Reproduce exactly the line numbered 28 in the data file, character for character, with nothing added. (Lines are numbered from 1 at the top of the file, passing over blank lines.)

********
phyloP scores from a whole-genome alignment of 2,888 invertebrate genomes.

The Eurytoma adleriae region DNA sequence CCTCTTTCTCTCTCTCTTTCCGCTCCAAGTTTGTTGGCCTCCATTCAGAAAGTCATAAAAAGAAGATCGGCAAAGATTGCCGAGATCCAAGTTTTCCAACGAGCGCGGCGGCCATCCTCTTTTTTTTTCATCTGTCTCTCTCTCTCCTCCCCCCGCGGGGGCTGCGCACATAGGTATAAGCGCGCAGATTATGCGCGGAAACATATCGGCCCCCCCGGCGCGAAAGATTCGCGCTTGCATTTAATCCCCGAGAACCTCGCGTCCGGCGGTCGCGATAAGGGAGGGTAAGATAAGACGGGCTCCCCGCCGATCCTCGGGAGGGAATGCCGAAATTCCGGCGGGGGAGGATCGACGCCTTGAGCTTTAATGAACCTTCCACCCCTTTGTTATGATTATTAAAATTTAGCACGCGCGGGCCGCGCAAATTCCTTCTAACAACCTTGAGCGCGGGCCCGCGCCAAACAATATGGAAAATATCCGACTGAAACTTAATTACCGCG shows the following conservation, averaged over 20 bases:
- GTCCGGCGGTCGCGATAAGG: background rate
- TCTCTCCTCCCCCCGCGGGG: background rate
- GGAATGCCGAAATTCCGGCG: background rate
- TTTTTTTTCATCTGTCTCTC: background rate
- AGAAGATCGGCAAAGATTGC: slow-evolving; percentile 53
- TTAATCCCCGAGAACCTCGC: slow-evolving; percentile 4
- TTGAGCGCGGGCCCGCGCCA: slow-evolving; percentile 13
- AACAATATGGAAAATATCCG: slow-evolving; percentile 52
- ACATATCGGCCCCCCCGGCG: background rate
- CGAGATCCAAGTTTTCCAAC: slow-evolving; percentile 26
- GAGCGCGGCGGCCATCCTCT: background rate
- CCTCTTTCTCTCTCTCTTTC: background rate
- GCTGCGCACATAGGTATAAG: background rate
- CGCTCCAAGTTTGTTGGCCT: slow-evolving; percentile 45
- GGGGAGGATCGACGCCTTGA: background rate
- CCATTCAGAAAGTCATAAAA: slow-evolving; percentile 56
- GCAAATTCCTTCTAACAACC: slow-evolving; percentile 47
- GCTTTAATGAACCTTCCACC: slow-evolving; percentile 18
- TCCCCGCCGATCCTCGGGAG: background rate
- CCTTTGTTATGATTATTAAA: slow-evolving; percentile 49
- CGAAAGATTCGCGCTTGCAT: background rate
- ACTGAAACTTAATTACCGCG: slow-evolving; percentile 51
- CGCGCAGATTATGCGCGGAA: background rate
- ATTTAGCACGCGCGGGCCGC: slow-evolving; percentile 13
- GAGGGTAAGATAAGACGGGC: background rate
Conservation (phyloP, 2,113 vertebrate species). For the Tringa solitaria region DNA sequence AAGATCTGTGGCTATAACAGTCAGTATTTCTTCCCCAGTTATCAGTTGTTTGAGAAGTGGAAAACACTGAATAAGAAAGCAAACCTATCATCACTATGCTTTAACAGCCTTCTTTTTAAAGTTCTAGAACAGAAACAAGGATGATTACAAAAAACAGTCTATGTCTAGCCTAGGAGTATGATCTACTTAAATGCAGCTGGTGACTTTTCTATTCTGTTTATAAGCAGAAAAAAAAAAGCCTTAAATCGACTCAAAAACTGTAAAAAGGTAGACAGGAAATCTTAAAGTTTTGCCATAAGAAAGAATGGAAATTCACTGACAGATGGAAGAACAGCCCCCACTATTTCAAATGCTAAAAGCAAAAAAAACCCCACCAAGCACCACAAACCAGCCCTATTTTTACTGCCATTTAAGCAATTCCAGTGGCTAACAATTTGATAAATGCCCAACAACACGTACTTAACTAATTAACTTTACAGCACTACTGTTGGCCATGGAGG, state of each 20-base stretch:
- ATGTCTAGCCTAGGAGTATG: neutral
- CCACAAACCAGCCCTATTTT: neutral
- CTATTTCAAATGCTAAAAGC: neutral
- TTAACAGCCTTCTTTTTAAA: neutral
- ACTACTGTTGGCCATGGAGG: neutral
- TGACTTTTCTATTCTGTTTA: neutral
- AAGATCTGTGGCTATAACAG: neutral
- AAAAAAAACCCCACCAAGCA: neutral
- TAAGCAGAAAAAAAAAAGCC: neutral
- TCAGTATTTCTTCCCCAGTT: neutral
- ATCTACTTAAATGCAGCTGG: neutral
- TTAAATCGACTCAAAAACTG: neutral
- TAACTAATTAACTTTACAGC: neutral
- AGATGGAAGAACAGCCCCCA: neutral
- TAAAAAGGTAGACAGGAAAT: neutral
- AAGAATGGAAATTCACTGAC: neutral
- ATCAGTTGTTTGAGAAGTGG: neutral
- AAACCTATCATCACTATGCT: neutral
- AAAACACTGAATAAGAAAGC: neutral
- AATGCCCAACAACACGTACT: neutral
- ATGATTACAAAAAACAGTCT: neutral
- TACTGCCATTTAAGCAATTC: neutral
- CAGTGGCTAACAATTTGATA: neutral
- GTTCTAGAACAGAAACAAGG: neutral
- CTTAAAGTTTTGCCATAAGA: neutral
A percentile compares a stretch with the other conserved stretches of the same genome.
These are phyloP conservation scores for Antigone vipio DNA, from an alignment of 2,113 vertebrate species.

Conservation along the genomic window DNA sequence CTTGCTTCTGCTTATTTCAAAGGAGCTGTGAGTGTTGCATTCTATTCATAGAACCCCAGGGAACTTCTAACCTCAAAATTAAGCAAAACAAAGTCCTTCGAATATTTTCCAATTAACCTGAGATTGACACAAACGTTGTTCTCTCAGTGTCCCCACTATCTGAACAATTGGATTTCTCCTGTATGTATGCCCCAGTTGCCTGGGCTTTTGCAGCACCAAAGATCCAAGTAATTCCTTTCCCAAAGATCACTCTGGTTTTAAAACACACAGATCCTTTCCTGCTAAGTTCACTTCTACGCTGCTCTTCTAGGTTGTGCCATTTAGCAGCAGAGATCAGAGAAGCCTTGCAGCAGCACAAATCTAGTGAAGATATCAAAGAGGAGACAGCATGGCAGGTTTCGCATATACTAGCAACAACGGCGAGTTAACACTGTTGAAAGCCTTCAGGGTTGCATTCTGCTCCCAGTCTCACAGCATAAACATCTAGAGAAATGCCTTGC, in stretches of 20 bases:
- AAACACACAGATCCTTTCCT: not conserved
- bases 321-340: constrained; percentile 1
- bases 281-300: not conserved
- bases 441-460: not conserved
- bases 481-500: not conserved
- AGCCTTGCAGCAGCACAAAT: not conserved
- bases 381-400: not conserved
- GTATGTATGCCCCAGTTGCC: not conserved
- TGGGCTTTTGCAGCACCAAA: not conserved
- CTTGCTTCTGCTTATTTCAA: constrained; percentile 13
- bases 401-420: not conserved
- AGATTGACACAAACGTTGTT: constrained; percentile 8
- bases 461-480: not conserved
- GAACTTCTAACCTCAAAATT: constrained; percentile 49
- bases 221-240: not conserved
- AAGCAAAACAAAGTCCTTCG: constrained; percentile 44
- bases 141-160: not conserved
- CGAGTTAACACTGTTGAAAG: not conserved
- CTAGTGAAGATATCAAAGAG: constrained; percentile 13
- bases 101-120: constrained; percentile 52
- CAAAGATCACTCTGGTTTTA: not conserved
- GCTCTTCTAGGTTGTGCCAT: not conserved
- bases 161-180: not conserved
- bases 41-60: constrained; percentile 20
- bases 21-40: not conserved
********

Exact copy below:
Conservation (phyloP, 2,113 vertebrate species). For the Tringa solitaria region DNA sequence AAGATCTGTGGCTATAACAGTCAGTATTTCTTCCCCAGTTATCAGTTGTTTGAGAAGTGGAAAACACTGAATAAGAAAGCAAACCTATCATCACTATGCTTTAACAGCCTTCTTTTTAAAGTTCTAGAACAGAAACAAGGATGATTACAAAAAACAGTCTATGTCTAGCCTAGGAGTATGATCTACTTAAATGCAGCTGGTGACTTTTCTATTCTGTTTATAAGCAGAAAAAAAAAAGCCTTAAATCGACTCAAAAACTGTAAAAAGGTAGACAGGAAATCTTAAAGTTTTGCCATAAGAAAGAATGGAAATTCACTGACAGATGGAAGAACAGCCCCCACTATTTCAAATGCTAAAAGCAAAAAAAACCCCACCAAGCACCACAAACCAGCCCTATTTTTACTGCCATTTAAGCAATTCCAGTGGCTAACAATTTGATAAATGCCCAACAACACGTACTTAACTAATTAACTTTACAGCACTACTGTTGGCCATGGAGG, state of each 20-base stretch: